The very next year while I was a sophomore at Furman, Martin Luther King was put in jail in Birmingham.  A group of clergy wrote a document called “A Plea for Unity.”  They agreed that the civil rights movement was important, but they wanted everything to be done through the courts.  Martin Luther King responded to them with perhaps his finest writing, “Letter from a Birmingham Jail.”  He basically said, “Justice too long delayed is justice denied…Injustice anywhere is a threat to justice everywhere.”  King led with courage.  I must say that I was not a total advocate for him.  I did not like the great confusion and turmoil.  I knew, however, that he had an important message. 

When I was a senior at Furman, the first African-American student was enrolled there, a young man named Joe.  Joe is deceased now, but he was one of the finest people I had ever met.  He must have felt like a fish out of water; but he, too, was a trailblazer in many ways. 

In 1966, I moved to Louisville, Kentucky, to attend Southern Seminary.  Clare and I joined Crescent Hill Baptist Church.  Dr. John Claypool, our pastor there, was later my professor of preaching.  The only time I ever saw Martin Luther King in person was in Louisville.  He came there because his younger brother, A.D. Williams King, a pastor in Louisville, was leading an open-housing march.  Several members of the seminary faculty, including John Claypool, participated in the march.  I was merely an observer with many other seminary students.  A man small in stature, a man who even then looked very tired, Martin Luther King was clearly a leader. 

In 1968, Crescent Hill led a series of Holy Week services.  Dr. Charles Bodie, president of Peabody Institute in Nashville, was preaching.  On Wednesday of that week, Martin Luther King was assassinated in Memphis.  Dr. Bodie, a distinguished African-American preacher in his own right, stood in the pulpit that night.  Every person was on the edge of the pew, waiting to hear his comments.  He told us of a conversation he had had that afternoon with his son.  His son, newly married, said, “My wife and I have decided we are not going to have children.  We cannot bring a child into this world.”  He quoted Shakespeare’s Hamlet:  “The times are out of joint.”  Dr. Bodie’s response to his son was, “The times have always been out of joint.”  That is the way it is in the world in which we live.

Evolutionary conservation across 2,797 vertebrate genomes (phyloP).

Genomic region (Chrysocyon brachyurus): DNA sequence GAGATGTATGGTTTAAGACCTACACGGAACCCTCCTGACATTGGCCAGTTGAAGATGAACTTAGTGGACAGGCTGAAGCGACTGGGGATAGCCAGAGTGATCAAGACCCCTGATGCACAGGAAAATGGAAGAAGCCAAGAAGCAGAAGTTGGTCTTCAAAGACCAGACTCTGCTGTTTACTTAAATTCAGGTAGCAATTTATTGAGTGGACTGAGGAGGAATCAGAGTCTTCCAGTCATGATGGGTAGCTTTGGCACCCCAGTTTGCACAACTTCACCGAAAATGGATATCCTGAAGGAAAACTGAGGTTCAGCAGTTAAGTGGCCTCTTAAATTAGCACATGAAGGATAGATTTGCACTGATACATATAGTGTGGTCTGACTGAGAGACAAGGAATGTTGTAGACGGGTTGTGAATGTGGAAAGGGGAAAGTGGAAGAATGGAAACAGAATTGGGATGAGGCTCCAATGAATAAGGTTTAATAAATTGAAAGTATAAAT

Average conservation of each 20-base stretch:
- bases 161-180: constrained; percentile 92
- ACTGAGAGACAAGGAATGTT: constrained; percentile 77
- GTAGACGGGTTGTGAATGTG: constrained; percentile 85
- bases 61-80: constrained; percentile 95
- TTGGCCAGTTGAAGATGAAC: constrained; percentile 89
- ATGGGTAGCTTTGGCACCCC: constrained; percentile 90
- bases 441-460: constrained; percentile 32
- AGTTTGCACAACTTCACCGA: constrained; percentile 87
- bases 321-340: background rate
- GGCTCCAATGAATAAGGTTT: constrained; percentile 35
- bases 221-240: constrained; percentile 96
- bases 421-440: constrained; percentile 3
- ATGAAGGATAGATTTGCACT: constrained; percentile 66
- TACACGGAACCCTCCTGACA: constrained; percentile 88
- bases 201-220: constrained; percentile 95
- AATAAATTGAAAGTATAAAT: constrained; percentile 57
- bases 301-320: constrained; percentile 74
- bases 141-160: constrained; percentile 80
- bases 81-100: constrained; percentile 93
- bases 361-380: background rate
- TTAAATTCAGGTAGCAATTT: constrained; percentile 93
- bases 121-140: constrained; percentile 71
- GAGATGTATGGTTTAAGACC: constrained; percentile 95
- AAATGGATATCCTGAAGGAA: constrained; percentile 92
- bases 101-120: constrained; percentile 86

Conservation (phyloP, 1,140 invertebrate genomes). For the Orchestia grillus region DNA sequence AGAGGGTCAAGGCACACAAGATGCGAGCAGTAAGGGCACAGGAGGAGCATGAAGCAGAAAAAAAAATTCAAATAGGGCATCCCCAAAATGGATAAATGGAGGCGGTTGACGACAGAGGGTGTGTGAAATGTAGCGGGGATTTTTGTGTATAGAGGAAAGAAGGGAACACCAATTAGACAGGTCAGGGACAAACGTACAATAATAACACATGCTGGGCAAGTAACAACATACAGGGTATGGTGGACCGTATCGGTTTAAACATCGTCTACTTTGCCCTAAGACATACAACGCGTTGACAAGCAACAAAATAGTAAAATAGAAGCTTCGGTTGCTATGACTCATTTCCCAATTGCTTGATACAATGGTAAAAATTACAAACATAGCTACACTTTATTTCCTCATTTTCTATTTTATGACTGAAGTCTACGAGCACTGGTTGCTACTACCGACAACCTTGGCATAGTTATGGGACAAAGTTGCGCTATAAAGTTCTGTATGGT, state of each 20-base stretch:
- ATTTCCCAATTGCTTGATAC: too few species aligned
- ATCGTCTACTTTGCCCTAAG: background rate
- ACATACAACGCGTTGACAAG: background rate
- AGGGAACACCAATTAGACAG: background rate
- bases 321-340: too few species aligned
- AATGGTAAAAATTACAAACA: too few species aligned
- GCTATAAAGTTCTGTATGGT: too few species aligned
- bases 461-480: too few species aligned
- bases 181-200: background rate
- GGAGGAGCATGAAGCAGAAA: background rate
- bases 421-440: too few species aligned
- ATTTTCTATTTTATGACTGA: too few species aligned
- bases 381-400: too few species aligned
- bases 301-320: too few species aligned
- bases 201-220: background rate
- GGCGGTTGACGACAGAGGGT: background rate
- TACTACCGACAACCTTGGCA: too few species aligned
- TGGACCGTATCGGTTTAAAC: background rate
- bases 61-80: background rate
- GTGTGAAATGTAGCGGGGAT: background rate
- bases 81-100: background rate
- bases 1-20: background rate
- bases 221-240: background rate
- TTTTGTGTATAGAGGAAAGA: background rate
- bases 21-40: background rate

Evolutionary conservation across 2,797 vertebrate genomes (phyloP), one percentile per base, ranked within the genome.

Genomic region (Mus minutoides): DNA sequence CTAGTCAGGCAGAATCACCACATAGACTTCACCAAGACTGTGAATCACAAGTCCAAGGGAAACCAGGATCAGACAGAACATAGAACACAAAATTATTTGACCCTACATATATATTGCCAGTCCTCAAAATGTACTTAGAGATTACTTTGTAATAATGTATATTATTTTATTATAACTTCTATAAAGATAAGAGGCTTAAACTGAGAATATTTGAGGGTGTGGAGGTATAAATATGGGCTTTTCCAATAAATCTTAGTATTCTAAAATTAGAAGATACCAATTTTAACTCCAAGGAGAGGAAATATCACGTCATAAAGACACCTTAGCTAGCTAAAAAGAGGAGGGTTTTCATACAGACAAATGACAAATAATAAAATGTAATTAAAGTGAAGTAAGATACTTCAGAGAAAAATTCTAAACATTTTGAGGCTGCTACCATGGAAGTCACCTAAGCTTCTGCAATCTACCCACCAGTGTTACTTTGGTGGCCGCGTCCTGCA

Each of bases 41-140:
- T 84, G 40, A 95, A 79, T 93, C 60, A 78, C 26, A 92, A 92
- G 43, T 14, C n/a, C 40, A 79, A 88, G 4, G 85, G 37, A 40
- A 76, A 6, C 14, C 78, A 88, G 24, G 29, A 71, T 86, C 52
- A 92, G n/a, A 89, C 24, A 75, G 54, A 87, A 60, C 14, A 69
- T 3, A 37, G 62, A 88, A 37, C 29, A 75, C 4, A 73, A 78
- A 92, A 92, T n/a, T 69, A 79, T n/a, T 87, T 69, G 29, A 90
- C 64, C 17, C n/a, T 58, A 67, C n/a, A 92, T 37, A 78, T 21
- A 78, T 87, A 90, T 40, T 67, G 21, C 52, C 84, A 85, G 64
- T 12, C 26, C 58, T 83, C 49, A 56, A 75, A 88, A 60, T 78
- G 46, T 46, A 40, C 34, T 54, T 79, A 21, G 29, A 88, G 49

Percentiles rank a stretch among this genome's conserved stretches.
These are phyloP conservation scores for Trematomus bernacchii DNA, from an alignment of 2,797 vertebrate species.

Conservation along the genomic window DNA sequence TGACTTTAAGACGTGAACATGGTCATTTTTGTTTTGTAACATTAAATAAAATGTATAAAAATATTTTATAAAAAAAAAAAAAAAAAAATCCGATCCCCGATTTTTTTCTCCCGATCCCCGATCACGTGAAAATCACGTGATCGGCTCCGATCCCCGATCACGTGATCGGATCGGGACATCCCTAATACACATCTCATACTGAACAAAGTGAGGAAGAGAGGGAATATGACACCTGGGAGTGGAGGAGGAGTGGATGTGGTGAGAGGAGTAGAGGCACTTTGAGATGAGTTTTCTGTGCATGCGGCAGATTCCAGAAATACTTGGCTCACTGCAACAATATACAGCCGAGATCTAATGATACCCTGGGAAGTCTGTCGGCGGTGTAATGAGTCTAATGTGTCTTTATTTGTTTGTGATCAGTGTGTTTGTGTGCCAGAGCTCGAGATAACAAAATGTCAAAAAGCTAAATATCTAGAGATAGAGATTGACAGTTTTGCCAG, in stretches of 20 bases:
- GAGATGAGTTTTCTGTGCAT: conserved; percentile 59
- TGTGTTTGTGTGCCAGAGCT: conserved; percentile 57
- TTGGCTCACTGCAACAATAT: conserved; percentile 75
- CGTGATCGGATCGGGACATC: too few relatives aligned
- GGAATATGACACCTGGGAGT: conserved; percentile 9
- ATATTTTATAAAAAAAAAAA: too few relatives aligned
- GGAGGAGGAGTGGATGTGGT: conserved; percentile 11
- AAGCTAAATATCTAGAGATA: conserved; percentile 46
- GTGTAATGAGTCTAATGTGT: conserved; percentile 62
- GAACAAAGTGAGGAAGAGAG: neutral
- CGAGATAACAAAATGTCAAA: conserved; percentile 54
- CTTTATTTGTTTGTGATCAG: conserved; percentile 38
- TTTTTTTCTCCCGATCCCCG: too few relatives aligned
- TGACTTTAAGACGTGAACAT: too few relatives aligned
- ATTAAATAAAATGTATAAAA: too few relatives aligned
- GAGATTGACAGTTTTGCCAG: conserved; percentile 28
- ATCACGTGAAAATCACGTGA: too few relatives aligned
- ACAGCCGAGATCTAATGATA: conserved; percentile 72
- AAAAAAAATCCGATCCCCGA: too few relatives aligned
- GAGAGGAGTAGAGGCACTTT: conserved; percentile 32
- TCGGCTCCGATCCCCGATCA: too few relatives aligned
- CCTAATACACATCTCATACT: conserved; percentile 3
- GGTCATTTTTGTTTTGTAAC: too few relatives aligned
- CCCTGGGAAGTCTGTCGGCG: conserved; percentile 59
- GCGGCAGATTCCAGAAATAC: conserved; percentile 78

Martin Luther King was the first black American honored as Time magazine’s Man of the Year.  Barack Obama was named the Person of the Year in 2008 by Time.  On Monday, many people will gather at the Lincoln Memorial to celebrate Dr. Martin Luther King’s birthday.  They will remember that in his “I Have a Dream” speech, he said he longed “one day live in a nation where [people] will not be judged by the color of their skin but by the content of their character.”  On Tuesday, the United States of America will inaugurate a new president, Barack Obama, one duly elected by a majority of all American voters.  Many people are very uncertain about the future.  Many people wish this kind of change was not happening.  Those who are uncertain do not just live in the South. 

When God issues a call, He is not looking for somebody who banks on favoritism or popularity.  He is looking for somebody who will declare “liberty and justice for all.”  I believe he chose Isaiah for that purpose.  Isaiah never left home.  He worked in Jerusalem and in Judea, speaking words of justice, calling people back to God, a God of grace and a God of mercy to all people.  I believe that God called Martin Luther King.  I believe King did what God asked him to do.  I believe that God has called every single one of us.  “Whom shall I send?”  The only answer we can give is, “Here am I.  Send me.”  God has asked you to serve Him at whatever place He has put you and with whatever gifts He has given you.  He wants you to serve him no less than Isaiah, Moses, Jeremiah, Ezekiel, or King.  He wants you to serve him and serve him faithfully.  That begins when you acknowledge Christ Jesus as your Savior. 


Kirk H. Neely

© January 2009